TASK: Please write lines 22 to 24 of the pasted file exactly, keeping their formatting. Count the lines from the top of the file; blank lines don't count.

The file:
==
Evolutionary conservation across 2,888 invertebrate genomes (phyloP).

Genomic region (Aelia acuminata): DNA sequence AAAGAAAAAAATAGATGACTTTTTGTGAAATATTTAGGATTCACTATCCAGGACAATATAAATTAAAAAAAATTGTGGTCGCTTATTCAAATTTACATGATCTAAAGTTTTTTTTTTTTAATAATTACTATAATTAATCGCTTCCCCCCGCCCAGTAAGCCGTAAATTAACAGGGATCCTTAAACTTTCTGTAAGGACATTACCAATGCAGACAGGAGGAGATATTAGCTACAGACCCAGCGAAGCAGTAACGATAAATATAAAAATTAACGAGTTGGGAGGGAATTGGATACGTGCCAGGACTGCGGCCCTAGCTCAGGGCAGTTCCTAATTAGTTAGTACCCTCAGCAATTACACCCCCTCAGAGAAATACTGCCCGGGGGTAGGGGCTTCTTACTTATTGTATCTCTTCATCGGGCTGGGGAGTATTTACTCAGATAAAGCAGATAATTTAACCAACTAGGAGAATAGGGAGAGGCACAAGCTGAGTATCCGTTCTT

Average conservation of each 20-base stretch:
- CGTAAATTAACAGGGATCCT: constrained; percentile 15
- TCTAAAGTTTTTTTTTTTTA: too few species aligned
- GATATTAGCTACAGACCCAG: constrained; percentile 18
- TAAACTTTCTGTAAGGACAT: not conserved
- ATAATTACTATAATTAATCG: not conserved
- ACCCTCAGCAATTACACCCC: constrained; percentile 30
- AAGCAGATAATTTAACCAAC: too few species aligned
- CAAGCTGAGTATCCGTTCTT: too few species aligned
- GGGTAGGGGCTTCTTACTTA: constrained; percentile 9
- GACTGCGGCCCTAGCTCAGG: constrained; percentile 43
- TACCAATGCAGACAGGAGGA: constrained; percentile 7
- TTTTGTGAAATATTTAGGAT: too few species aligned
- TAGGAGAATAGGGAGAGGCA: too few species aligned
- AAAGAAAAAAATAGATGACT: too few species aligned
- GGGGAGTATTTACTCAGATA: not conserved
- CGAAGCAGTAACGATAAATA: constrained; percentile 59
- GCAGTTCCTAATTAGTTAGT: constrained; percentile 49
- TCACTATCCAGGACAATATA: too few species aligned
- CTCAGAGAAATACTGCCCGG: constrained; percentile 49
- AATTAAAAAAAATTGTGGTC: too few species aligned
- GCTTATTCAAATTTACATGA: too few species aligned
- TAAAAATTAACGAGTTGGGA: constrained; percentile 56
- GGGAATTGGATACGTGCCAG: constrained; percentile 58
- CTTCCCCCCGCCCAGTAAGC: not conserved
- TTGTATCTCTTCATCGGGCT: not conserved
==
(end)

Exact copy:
- CTCAGAGAAATACTGCCCGG: constrained; percentile 49
- AATTAAAAAAAATTGTGGTC: too few species aligned
- GCTTATTCAAATTTACATGA: too few species aligned